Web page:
SUPER BOWL SPOT OF THE DECADE

Coca-Cola, “It’s Mine”

SUPER BOWL SPOT OF THE DECADE

Normally, a fight on New York City’s streets isn’t this funny—let alone heartwarming. But the theme is just one of the chances taken by Wieden & Kennedy, Portland, Ore., in creating Coke’s 2008 Super Bowl ad, “It’s Mine.” The spot united the vertical majesty of the New York City skyline with an improbable cast of characters—the building-sized balloons of the Thanksgiving Day Parade. Tearing themselves from their restraining ropes, Underdog and Stewie (the sardonic infant from Family Guy) duke it out over a bottle of Coke, which rises ever higher and always outside of swiping range. The highaltitude tussle—dramatically shot from inside the windows of nearby buildings—ends unexpectedly. Rising from the treetops of Central Park comes none other than Charlie Brown, who wins for a change. At a time when both Coke and the country needed a comeback (this was the tumultuous period leading up to Obama’s election, remember), Coke not only provided inspiration without being syrupy, but it also spoke wordlessly to the pop-cultural moment by fusing both old and new cartoon characters—and somehow avoiding what could have been a cross-branding nightmare—to tell a universal story of persistence. The most talked about ad online two weeks after the game, “It’s Mine” also marked the ascendancy of Coke. After years of advertising misdirection, it now claims a solid 51 percent of global carbonated drink sales. —Barbara Lippert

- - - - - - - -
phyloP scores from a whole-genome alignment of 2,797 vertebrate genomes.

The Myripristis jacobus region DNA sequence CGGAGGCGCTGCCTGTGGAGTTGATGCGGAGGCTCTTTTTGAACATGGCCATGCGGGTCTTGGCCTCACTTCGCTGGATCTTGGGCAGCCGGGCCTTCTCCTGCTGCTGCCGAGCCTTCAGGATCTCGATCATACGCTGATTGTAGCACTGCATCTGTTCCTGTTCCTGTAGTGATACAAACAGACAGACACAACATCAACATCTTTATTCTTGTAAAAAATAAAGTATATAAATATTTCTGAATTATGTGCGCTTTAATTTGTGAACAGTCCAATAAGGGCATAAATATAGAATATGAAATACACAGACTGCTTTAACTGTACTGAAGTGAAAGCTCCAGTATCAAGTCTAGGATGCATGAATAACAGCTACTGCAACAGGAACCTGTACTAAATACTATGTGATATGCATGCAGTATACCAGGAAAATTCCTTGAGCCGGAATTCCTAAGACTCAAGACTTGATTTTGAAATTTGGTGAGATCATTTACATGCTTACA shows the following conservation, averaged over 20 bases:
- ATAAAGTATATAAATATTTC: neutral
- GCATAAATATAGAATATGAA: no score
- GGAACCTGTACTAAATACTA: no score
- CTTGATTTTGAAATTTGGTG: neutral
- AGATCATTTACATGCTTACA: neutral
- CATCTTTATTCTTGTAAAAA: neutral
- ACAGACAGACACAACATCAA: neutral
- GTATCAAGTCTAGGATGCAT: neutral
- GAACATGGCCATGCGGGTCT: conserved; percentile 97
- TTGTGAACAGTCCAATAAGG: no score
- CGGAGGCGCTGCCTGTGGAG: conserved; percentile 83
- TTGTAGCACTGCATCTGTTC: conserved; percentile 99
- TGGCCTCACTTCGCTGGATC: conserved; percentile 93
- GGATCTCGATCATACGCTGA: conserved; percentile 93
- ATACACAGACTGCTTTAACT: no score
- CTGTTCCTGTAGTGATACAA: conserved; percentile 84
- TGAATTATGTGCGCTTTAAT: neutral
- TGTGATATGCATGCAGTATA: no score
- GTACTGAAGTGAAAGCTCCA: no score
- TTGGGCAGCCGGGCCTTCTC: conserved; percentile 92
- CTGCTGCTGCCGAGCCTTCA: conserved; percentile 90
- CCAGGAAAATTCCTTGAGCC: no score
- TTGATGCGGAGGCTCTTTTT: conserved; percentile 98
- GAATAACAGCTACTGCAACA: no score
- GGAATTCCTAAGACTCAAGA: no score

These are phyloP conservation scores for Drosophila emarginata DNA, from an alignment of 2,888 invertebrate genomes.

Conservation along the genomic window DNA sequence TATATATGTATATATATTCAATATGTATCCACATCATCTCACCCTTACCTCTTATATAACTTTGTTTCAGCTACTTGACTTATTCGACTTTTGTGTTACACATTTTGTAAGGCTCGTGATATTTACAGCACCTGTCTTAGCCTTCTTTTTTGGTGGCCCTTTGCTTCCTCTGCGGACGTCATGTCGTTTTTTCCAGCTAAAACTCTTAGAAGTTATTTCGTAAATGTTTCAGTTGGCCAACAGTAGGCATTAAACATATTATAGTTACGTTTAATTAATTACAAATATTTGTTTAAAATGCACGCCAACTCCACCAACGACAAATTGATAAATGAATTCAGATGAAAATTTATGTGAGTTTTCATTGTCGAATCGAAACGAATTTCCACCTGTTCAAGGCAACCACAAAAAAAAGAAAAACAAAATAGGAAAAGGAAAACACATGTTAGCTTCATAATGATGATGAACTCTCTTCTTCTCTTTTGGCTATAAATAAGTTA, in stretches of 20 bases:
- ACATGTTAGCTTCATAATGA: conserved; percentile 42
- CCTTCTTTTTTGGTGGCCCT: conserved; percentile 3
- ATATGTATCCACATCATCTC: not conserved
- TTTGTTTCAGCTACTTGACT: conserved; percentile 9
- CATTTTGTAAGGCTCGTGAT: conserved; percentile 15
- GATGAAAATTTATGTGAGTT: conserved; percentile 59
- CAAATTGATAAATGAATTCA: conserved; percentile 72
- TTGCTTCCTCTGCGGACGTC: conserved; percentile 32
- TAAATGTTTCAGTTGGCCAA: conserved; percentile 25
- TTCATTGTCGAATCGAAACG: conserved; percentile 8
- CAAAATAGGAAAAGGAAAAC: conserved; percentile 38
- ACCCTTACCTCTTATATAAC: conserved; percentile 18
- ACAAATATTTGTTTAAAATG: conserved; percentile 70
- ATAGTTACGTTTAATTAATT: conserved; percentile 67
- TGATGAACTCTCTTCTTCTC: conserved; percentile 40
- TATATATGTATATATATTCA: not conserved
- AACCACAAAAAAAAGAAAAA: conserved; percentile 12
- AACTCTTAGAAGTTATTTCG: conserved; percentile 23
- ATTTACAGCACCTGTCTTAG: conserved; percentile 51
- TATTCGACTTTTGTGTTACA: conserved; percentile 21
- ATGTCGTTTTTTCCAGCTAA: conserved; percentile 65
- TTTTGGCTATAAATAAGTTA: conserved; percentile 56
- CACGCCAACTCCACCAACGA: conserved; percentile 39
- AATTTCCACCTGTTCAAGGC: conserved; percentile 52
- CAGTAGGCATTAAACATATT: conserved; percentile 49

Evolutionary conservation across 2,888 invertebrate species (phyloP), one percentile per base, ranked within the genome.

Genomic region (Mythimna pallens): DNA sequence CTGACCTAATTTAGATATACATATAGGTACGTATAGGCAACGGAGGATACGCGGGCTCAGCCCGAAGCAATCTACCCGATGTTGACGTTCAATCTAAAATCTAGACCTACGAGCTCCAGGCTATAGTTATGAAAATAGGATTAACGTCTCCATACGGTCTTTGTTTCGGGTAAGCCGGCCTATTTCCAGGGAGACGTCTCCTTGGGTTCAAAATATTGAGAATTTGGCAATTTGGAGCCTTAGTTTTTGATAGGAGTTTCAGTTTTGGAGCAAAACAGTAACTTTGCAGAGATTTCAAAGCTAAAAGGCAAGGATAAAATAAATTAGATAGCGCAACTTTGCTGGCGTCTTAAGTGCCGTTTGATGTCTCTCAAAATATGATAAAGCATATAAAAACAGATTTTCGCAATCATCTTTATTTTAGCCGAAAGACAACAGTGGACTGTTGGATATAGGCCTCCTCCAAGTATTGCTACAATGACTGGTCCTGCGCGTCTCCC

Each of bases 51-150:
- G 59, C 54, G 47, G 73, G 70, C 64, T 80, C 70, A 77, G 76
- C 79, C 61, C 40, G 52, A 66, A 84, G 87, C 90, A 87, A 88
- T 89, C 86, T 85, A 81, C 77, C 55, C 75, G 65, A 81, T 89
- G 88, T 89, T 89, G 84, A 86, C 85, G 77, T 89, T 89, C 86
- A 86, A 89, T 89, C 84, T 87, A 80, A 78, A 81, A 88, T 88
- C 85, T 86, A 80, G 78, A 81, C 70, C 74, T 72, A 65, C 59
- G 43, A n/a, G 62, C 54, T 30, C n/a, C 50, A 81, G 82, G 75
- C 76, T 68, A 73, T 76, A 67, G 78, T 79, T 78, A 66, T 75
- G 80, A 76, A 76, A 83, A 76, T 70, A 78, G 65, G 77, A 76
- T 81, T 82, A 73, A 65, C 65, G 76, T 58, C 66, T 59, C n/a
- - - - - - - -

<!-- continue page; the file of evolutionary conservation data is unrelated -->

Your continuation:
SUPER BOWL SPOT OF THE DECADE

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